Regular readers might recall an item in the October issue about one of the Brabham BT25 Indycar’s tubs having been blown apart due to an inadvertent spark while being verified by the USAC Tech Inspection team. Nick Goozee a Brabham team mechanic at the time, and who was given the job of repairing the damaged monocoque recalls it differently.
“Projects such as the BT25 were a ‘wouldn’t it be a good idea if… scenario, begun at the last moment,” he says. “There was none of the forward planning of today. An Indy project was effectively just something to occupy the troops over the winter months…
“The problem was there were very few troops back then, so the bulk of the BT25 was done by four of us, building two complete cars and three tubs after the end of the 1967 season and before everything was shipped sea freight to the States around March. And by the way, also build the Formula 1 cars which for ’68 had the new four-cam Repco engine… “
The BT25 was the first monocoque-chassis Brabham. Unlike the later F1 BT33 its tub had a fully integrated tubular engine bay and front bulkhead, the two ends being joined by tubes around which the monocoque fuel cells and seating area were constructed. It was very heavy. “
I didn’t go to Indy as I was with the F1 team, but I obviously heard the facts and ultimately repaired the damaged tub. The BT25’s fuel filler, or vent (not the quick-fill filler which is further forward), was alongside the cockpit. Here fuel was put into the car under normal conditions, and one was cracked open while filling in a race to let the air out.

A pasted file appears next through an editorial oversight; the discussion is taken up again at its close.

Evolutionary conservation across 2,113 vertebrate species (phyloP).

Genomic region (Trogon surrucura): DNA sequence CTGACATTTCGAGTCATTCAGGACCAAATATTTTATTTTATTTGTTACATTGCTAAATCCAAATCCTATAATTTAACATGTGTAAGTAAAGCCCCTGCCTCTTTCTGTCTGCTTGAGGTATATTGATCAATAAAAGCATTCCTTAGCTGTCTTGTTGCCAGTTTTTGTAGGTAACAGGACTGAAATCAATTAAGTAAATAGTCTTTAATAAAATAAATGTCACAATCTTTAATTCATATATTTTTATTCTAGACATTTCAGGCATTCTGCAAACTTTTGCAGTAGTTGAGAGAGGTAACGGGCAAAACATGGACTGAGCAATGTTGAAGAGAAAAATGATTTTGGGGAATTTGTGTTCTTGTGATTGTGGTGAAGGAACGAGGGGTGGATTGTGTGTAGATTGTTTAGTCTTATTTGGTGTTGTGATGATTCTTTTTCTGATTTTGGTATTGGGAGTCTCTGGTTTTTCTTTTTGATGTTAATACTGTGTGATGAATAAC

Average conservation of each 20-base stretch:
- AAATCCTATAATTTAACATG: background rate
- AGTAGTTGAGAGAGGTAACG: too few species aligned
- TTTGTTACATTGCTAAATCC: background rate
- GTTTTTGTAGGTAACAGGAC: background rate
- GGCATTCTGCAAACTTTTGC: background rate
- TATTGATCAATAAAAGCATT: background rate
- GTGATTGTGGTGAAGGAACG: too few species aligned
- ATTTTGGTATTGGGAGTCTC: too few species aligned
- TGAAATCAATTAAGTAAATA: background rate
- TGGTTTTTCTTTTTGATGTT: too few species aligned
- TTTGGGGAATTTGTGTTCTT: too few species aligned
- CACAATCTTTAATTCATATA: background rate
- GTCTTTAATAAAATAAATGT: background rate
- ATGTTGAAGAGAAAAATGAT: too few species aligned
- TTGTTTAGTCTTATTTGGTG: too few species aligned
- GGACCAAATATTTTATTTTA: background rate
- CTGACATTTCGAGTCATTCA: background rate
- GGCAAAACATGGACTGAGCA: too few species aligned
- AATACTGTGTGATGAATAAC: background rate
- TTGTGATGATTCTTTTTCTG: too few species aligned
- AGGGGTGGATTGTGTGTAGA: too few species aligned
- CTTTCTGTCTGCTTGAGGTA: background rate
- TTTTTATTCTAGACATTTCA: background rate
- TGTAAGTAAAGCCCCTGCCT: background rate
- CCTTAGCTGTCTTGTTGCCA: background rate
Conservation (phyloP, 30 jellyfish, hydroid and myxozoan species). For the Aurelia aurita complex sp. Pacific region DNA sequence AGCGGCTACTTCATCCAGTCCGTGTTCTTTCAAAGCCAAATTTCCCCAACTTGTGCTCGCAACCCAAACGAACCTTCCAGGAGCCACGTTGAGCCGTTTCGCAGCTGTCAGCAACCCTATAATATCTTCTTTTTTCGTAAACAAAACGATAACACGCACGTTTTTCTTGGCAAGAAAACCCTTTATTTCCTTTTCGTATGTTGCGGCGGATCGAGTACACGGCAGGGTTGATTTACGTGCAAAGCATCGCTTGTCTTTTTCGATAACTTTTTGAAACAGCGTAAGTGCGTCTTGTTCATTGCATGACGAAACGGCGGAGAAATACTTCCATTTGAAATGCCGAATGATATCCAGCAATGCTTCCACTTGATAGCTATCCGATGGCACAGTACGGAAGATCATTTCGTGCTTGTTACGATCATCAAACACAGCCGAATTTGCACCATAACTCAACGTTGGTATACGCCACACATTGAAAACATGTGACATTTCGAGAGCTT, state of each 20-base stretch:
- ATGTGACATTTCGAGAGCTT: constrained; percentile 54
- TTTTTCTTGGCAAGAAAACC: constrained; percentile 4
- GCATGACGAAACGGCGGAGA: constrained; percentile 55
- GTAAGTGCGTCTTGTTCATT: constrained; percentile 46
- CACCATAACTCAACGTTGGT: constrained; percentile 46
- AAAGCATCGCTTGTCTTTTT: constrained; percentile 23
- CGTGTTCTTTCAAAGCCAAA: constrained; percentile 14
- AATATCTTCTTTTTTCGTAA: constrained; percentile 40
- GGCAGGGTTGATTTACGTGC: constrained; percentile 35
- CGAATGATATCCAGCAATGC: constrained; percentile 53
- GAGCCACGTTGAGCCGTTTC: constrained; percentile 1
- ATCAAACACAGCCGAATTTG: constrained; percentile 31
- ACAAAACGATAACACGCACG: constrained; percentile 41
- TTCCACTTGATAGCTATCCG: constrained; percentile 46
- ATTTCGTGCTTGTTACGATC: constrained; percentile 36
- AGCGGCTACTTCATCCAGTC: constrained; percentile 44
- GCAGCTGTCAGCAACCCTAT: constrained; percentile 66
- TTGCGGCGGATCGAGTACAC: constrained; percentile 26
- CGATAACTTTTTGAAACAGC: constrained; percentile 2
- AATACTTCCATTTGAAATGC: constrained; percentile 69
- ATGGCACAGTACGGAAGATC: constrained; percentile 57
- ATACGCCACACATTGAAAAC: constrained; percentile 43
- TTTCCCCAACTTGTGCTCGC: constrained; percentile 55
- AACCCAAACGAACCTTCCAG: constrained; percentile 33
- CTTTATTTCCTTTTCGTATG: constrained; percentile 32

“The Repco engine had its distributor at the front, and for some reason the cap had been taken off and laid forward into the cockpit. The fuel vent had been left cracked open when everyone went home, and overnight fuel vapour had filled the cockpit. There was always a whiff of fuel in garages then, so for the mechanics to smell fuel would not be unusual when they came in the following morning.
“It was also first practice to remove the plugs and crank the motor over to raise oil pressure, and for some reason on this occasion the fact that a) the distributor cap was in the cockpit and b) the fuel system vent was cracked open wasn’t noticed. There was only a low-level explosion, but by pressurising a large area of panelling the net result blew the seatback panel from its rivets, and unstitched one side skin along part of the top fold and the arm cut-out panel. After Indy the tub returned to Byfleet, where I repaired it. Yes it was a stupid mistake, but low-level… with high-level embarrassment!”
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